Lives full of joy—that’s the point of Ethics (by Aristotle), and it is a foundational theme for Jesus. And in Jesus we see the paradoxical nature of the whole thing. By living the virtues of bravery, temperance, humility, meekness, simplicity, etc., he became a sacrifice, murdered by a world known for its vice—reckless power, cowardice, impulsiveness, envy, and an unquenchable thirst for political and social superiority (both Romans and Jews alike).

In the Sermon on the Mount, Jesus describes the sort of man who is blessed, or happy. And it’s the man with the dispositions described by Jesus that is truly happy—really filled with a sense of well being. Jesus defined what it means to be a good man/woman, and then he lived a life that shows the outrageous good that comes from doing rather than just theorizing. He touched lives. He changed the world in just three years of active ministry.

And this brings me back to Aristotle. He knew that some people only talk about being good, and thus only speculate (rather than experience) about what true happiness is. But Aristotle wanted to live in the condition of happiness, not merely think about it. And thus he wrote Ethics. Ethics teaches moral virtue, something Aristotle describes as habits (or ethics), dispositions of behavior that are good, and when lived, leave us deeply satisfied. He puts the will on the battlefield of pleasure and pain, insisting that the virtuous person responds well to pleasure and pain while the bad person responds inappropriately to both. In a world where we are given the distinct impression that happiness means doing whatever is pleasant and avoiding whatever is painful, Ethics stands as a lasting work of genius which has a far better grasp of reality than the hedonistic tripe trotted out as wisdom in our world today.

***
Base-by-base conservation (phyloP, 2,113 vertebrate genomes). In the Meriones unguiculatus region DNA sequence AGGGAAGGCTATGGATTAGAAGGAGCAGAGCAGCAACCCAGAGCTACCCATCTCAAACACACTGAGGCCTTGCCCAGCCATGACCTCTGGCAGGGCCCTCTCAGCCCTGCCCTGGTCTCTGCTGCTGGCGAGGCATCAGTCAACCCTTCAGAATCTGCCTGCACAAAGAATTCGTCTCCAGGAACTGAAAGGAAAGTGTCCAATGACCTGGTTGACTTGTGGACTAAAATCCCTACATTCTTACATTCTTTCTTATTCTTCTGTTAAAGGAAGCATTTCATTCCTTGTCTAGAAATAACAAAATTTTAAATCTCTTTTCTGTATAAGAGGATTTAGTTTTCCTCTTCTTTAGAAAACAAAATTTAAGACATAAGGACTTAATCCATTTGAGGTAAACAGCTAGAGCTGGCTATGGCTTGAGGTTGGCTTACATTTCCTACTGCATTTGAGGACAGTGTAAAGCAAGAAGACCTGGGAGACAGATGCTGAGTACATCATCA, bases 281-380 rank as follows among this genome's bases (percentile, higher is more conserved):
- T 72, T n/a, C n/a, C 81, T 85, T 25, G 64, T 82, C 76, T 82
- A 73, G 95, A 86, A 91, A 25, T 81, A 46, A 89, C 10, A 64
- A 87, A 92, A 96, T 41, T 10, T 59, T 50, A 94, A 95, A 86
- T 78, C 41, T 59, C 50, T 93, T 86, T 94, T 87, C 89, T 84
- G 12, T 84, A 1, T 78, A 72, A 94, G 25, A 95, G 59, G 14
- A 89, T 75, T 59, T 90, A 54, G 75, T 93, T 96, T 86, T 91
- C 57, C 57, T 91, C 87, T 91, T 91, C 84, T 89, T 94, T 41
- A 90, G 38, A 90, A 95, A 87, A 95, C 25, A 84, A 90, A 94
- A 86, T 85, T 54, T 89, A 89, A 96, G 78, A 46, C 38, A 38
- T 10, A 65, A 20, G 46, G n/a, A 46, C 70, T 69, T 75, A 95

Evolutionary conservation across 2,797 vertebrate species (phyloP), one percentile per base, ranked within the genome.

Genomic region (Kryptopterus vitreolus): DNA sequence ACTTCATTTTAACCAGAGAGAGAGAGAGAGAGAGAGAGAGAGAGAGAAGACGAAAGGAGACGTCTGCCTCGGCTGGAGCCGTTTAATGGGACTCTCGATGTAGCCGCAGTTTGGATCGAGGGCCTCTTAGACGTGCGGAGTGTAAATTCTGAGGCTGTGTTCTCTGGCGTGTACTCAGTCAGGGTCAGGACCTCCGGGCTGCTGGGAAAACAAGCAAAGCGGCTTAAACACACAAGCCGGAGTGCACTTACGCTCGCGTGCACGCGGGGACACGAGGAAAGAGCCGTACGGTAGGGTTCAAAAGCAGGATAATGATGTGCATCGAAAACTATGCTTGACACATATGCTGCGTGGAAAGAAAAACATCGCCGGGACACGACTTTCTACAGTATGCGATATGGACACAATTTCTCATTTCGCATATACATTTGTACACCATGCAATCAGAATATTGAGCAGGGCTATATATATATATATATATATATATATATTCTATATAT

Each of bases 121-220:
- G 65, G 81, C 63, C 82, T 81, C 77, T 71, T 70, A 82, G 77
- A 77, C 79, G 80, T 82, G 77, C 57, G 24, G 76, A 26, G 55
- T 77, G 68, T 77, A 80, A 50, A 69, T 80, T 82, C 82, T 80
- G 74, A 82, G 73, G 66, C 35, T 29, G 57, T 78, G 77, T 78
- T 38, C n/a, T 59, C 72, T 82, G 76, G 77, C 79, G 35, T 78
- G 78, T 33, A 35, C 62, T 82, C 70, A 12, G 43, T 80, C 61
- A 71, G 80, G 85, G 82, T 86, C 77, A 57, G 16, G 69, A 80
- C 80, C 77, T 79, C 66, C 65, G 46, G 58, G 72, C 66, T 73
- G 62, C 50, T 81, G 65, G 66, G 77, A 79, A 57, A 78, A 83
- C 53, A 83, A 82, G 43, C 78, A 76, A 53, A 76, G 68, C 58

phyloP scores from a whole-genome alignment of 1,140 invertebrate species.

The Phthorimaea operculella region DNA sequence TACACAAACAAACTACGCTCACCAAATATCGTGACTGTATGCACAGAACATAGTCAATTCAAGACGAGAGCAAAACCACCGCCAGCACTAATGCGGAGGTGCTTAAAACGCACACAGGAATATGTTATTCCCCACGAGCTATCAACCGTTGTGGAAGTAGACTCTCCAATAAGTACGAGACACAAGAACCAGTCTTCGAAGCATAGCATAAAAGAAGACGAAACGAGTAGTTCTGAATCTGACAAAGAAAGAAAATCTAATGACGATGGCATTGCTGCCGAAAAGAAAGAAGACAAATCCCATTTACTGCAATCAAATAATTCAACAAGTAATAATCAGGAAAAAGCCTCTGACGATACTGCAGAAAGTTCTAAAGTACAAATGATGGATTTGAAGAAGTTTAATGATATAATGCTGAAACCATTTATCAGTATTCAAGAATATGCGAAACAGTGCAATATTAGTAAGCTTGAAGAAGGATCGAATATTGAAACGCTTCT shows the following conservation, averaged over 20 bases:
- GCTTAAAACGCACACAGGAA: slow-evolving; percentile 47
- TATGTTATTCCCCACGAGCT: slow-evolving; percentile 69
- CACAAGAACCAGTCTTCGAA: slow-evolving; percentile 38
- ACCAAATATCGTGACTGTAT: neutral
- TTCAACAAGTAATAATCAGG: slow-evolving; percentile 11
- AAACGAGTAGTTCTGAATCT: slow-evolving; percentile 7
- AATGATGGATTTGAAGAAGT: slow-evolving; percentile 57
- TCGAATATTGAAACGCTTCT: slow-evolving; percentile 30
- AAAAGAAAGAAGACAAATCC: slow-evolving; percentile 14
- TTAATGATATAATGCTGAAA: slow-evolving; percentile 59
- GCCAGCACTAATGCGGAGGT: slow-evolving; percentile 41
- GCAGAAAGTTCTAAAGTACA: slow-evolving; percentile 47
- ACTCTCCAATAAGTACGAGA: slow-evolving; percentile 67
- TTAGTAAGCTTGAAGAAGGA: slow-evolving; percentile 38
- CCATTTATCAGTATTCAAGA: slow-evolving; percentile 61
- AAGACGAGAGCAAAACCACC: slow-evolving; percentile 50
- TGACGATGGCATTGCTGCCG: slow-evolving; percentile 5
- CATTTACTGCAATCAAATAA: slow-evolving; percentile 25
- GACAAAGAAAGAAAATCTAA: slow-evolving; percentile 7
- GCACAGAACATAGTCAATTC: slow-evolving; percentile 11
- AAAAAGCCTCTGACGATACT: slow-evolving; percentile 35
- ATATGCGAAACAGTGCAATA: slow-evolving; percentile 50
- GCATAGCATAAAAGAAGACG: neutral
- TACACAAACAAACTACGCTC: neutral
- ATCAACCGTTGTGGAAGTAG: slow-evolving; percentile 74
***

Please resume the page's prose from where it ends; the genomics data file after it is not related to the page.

I must confess that I’m part of a growing number of Christ-followers exhausted by the powerlessness of our churches to both articulate the real goal of humanity and provide practical guidance toward that end. And when I say I’m exhausted, I’m not exaggerating. I’m not a virtuous man. That is to say, I’m not a good man. However, the one thing I want more than any other is to be good, to have the dispositions described by Jesus. I don’t mean that I want merely to be able to keep commandments. An old fashioned stoning can coerce people to comply. No, I want to keep the commandments because I want to keep the commandments. I want to do the right thing and want to want to do the right thing. And that’s the virtue taught by Aristotle and in an even superior manner taught and lived by Jesus. After all, it was Jesus who said we didn’t have a shot at the kingdom of heaven unless our righteousness exceeds the righteousness of the most righteous people of his day—the scribes and Pharisees. Jesus insisted that it wasn’t enough to do the right thing. To be good people, to be filled with His joy, he insisted that our will had to be completely changed, retrained, or recreated.

Aristotle wrote, “Since, then, the present inquiry does not aim at theoretical knowledge like the others (for we are inquiring not in order to know what virtue is, but in order to become good, since otherwise our inquiry would have been of no use)…” ibid, book 2.